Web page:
The same observations can be made of their treatment of the timeless subject of the nude, a theme that especially fascinated Renoir, Degas, and Cézanne. Renoir’s Great Bathers, (1884-87) will be seen in The Impressionist’s Eye for the first time since the completion of a year-long conservation treatment and cleaning, a project generously supported by the Bank of America Art Conservation Project. The artist labored over this canvas, seeking to establish a new direction for his work and to create an image that would be both contemporary in spirit and rival the great masters of the Renaissance. The installation will enable visitors to appreciate it in a state that now more closely resembles how it looked when the artist completed it, and in the company of some of the greatest works of the late 19th and early 20th centuries.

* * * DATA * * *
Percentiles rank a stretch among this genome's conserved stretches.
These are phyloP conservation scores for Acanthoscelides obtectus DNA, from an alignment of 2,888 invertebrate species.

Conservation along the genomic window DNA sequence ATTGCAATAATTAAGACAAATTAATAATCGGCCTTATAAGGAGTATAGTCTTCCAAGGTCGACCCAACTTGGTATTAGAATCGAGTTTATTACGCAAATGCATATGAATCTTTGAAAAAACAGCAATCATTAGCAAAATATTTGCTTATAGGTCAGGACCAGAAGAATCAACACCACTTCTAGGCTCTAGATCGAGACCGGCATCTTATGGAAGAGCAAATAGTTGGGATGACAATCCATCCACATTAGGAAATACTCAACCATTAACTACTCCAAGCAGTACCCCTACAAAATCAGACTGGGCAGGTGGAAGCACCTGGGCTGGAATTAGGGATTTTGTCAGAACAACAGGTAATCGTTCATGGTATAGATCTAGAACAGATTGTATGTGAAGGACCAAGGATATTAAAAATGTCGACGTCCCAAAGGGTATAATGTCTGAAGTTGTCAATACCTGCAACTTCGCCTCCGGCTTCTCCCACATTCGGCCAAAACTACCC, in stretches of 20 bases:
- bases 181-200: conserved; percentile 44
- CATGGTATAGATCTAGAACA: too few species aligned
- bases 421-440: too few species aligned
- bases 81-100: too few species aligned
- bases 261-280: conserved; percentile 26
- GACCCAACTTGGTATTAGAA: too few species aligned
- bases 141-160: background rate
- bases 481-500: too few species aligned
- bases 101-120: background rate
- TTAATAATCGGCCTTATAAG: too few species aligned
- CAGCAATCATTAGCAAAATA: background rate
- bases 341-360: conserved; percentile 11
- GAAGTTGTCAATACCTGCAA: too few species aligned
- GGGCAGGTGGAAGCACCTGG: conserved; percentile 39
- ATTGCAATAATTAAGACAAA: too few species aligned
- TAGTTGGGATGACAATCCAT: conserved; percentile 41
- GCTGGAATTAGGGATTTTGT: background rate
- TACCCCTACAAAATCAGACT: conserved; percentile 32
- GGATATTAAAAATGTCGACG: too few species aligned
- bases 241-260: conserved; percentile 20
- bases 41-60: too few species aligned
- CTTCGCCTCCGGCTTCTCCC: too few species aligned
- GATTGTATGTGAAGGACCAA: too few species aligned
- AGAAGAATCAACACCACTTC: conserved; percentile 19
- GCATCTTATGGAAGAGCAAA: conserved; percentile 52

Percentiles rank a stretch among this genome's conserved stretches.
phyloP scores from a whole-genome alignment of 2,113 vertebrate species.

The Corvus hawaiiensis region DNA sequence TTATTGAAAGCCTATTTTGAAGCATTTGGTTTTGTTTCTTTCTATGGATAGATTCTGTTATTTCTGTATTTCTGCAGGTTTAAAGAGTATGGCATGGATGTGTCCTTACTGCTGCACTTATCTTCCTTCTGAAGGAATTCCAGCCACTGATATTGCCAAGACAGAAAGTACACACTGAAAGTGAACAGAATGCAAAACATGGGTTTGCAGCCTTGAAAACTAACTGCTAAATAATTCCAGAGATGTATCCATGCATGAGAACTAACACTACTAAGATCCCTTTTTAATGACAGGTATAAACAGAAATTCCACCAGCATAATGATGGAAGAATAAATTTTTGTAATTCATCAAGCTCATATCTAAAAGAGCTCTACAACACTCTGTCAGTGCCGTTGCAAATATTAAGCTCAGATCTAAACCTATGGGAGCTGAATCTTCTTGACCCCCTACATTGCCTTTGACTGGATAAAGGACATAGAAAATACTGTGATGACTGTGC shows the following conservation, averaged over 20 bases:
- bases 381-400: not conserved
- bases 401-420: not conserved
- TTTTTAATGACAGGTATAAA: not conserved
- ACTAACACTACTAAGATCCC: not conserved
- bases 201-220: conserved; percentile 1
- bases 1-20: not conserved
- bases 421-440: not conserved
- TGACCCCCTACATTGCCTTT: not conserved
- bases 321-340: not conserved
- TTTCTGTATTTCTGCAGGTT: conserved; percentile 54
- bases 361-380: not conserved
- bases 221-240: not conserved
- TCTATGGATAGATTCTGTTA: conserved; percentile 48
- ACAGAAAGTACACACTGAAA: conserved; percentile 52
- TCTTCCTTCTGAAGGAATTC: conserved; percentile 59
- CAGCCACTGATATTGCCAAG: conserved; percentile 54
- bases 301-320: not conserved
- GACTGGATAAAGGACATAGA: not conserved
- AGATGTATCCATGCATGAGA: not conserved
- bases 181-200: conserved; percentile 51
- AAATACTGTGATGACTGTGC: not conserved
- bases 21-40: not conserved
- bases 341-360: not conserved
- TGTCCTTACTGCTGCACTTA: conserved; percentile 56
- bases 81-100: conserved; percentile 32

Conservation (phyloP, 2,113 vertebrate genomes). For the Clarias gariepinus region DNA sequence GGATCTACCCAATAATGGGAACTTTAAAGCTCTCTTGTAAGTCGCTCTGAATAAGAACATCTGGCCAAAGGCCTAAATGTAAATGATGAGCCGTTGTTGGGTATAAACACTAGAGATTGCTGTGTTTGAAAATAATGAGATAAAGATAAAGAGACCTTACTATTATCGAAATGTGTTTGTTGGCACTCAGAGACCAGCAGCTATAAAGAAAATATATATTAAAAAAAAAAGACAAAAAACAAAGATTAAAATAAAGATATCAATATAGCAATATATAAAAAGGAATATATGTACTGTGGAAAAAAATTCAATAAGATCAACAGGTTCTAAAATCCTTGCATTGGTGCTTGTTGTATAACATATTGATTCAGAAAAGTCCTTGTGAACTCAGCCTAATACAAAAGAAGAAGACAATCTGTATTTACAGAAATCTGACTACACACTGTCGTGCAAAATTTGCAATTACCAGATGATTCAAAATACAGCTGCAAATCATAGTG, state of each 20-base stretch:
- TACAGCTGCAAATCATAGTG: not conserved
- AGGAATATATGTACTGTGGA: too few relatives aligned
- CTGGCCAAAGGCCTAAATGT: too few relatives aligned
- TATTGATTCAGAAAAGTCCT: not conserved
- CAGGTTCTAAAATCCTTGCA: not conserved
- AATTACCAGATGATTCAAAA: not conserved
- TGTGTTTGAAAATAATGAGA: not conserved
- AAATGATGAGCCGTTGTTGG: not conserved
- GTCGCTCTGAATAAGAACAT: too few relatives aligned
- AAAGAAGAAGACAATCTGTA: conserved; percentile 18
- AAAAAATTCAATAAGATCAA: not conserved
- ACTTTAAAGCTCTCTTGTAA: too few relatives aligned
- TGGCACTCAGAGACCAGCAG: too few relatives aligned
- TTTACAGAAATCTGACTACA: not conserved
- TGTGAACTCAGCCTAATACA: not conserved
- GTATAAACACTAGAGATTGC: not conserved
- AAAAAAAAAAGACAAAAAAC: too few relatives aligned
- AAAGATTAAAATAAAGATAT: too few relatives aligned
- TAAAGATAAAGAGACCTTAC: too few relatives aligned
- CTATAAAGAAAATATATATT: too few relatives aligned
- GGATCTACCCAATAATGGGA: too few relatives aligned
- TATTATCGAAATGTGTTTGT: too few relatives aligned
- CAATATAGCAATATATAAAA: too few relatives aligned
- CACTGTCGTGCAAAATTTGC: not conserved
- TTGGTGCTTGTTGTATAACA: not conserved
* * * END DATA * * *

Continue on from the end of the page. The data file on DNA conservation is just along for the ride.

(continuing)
“For three years Renoir wrestled with this work,” notes Jennifer Thompson, the museum’s Gloria and Jack Drosdick Curator of European Painting & Sculpture & Curator of the John G. Johnson Collection, who organized the exhibition. “Just howexhaustively, we knew from notes left by Berthe Morisot, but seeing the cross-sections and x-rays taken by our specialists in Conservation has reaffirmed precisely how much he questioned himself and started over, again and again.”